But in 2002, Dr. Rootman became the first Canadian surgeon to perform the Posterior Lamellar Keratoplasty (PLK) procedure, which eventually evolved into the Descemet's Membrane Endothelial Keratoplasty (DMEK) procedure, a revolutionary technique in which only the diseased layers in the cornea are replaced, leaving healthy areas intact.
"I only take the inner 2 per cent – 10 to 15 microns versus 100 microns. Ten microns are the equivalent of two red blood cells stacked on top of one another," Dr. Rootman says.
Like Dr. Slomovic, Dr. Rootman has been honing procedures that were once cutting edge. "There's always progress. We've studied our results and continue to improve our techniques," he says.
First he makes a very small incision where the cornea and the white part of the eye (sclera) meet. Looking through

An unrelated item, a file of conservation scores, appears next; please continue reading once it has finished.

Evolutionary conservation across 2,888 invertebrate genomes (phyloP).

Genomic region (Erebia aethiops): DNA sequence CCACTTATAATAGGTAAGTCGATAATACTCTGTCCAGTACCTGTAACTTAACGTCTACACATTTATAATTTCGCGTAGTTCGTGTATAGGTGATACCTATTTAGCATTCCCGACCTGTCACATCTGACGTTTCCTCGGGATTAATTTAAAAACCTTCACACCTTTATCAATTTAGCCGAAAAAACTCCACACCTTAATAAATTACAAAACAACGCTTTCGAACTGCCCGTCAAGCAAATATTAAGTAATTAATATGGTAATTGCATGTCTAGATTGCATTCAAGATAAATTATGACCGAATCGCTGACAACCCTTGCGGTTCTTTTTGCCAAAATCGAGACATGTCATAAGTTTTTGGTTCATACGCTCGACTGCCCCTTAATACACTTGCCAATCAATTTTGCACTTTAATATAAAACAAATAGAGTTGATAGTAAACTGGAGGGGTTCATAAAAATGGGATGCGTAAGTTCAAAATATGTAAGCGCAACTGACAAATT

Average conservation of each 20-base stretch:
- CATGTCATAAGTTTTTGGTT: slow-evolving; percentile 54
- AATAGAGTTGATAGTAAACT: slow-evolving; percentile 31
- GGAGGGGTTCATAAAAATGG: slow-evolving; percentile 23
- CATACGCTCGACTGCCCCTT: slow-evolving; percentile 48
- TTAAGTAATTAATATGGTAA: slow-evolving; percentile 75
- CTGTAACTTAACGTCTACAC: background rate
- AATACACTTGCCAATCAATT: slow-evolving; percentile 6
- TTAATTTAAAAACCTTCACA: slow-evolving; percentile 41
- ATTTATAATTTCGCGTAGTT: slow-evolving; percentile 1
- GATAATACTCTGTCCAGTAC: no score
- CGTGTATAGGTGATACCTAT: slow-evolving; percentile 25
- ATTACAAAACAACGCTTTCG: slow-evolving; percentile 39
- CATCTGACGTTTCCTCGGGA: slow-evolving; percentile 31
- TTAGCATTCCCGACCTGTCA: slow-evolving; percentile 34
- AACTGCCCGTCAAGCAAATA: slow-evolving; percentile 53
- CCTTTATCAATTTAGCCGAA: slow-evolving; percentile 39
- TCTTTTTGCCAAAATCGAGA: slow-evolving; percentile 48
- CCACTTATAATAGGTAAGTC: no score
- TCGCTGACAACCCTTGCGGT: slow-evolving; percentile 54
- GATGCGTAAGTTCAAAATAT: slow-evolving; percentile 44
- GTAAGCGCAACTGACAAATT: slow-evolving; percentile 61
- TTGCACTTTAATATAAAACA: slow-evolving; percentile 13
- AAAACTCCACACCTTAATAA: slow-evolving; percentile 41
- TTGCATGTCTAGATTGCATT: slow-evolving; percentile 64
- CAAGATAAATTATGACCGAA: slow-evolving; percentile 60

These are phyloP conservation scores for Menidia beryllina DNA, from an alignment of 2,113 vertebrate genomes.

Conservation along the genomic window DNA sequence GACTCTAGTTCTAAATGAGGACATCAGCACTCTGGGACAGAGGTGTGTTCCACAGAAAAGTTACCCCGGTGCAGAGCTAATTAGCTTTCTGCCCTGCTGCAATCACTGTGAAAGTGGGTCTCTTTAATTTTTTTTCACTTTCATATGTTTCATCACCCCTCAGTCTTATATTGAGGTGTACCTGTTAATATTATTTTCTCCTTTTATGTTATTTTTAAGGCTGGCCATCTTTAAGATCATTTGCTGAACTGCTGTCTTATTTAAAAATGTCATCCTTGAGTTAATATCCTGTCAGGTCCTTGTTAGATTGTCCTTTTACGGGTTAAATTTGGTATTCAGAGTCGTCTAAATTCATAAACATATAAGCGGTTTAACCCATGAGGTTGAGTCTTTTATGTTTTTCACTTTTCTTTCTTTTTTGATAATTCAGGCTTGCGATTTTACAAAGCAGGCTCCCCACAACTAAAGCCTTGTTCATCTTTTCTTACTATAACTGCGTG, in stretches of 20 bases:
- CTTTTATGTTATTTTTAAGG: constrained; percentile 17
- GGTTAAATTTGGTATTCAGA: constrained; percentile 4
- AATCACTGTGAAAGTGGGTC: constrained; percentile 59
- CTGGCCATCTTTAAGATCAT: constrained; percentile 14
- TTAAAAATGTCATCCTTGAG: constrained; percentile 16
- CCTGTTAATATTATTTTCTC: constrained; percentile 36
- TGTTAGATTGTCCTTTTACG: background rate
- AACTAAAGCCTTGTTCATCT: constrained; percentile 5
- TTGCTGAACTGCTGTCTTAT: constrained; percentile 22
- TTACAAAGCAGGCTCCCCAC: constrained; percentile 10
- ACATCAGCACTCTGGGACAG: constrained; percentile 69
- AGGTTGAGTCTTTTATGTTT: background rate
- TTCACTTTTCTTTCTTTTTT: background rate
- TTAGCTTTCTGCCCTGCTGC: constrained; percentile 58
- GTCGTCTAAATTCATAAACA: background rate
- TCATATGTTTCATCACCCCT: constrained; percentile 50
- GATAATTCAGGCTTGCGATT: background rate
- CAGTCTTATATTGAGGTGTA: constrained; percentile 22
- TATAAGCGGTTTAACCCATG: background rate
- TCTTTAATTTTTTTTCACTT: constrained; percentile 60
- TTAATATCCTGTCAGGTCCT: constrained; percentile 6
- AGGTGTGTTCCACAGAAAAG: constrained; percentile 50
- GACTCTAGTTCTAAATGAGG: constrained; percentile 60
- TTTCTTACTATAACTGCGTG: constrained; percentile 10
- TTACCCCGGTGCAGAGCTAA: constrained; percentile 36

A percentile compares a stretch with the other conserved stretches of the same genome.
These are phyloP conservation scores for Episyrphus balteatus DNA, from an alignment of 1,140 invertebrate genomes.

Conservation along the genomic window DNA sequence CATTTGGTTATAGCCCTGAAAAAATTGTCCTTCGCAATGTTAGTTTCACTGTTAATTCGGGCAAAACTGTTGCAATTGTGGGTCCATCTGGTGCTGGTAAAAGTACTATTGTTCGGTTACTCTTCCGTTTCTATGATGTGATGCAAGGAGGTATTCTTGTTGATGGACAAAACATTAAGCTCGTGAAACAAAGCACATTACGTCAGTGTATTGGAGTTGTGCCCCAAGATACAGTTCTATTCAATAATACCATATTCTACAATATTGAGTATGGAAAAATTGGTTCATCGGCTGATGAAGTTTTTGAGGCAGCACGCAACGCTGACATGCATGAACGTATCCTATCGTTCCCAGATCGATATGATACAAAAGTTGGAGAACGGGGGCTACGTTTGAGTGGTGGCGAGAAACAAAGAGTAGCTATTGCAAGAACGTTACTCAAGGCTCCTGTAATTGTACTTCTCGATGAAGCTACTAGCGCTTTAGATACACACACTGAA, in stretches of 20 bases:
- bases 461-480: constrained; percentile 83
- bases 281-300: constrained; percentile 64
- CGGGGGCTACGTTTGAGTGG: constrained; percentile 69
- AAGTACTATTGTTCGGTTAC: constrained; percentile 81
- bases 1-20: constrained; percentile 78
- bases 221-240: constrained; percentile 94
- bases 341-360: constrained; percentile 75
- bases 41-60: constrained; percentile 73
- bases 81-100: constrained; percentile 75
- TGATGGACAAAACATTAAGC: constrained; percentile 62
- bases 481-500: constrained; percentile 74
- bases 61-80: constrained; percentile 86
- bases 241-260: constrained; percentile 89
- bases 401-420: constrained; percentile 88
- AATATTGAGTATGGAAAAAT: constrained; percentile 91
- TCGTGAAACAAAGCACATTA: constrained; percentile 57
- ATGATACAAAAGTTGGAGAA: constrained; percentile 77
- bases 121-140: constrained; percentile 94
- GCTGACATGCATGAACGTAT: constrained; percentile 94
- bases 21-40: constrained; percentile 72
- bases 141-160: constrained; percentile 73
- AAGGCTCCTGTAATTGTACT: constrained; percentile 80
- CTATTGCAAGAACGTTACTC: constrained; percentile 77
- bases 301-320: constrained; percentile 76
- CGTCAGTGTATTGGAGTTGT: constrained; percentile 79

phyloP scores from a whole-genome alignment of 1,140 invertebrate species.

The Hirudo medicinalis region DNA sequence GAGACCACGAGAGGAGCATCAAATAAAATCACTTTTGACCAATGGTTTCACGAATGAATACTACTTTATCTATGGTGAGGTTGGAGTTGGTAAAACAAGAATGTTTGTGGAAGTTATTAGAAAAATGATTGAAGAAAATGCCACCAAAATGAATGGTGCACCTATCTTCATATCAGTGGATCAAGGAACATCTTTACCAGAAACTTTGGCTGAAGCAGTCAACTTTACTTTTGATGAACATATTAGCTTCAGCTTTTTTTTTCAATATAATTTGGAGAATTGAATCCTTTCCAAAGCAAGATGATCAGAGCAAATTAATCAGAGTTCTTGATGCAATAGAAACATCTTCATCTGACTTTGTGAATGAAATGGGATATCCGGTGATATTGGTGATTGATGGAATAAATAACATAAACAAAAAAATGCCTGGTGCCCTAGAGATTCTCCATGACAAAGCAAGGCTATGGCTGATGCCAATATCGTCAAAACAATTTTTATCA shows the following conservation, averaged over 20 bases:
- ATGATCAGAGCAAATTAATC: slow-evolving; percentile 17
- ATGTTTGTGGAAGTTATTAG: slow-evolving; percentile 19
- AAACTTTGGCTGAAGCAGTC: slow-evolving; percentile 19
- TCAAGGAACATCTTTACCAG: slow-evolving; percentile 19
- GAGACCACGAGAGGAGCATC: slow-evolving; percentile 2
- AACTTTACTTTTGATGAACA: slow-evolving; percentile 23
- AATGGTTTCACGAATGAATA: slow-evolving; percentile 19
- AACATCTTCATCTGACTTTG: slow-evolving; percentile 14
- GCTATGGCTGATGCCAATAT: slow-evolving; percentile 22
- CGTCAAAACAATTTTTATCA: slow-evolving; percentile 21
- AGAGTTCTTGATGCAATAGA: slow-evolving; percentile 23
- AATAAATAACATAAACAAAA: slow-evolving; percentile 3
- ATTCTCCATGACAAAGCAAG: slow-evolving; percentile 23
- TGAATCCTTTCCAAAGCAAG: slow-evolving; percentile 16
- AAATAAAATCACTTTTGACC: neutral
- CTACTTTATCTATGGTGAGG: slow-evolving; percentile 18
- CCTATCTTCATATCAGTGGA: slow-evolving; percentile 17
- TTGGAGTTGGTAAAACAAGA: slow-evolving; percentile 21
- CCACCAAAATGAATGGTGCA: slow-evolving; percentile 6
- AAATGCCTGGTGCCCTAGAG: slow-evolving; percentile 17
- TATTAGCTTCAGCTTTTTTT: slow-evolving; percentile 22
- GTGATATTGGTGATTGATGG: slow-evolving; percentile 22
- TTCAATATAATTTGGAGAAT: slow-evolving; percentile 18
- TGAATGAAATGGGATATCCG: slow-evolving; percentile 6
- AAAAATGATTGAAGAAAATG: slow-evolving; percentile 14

a 100-pound microscope that provides
20 to 40 times magnification, Dr.
Rootman peels off the endothelium and Descemet's membrane from the donor tissue, a very exacting procedure. The same thing is done to the patient's cornea. "It's like peeling a very thin postage stamp," Dr. Rootman says. He then injects what he calls the "scroll" of the endothelium through a tiny glass tube, and he unfurls it inside the eye.
DMEK has proven very successful. The single, small incision either self-seals or requires only one or two sutures, making the procedure safer. As well, the rejection rate is a mere 1 per cent, compared to donor rejection rates that can reach 30 per cent. DMEK is a great choice for those patients who have rejected previous transplants. "Within one or two months, patients recover and can see remarkably [well]. It's really solved a lot of issues around corneal transplantations," Dr. Rootman says.
Having performed more than 400 DMEKs, Dr. Rootman now travels the world. He was recently in Israel, teaching other surgeons how to perform the meticulous surgery targeted at the back of the cornea. "I love to work with my hands and spread these techniques, and microsurgery gives me the chance," he says. "I get a kick out of showing people how to do surgery."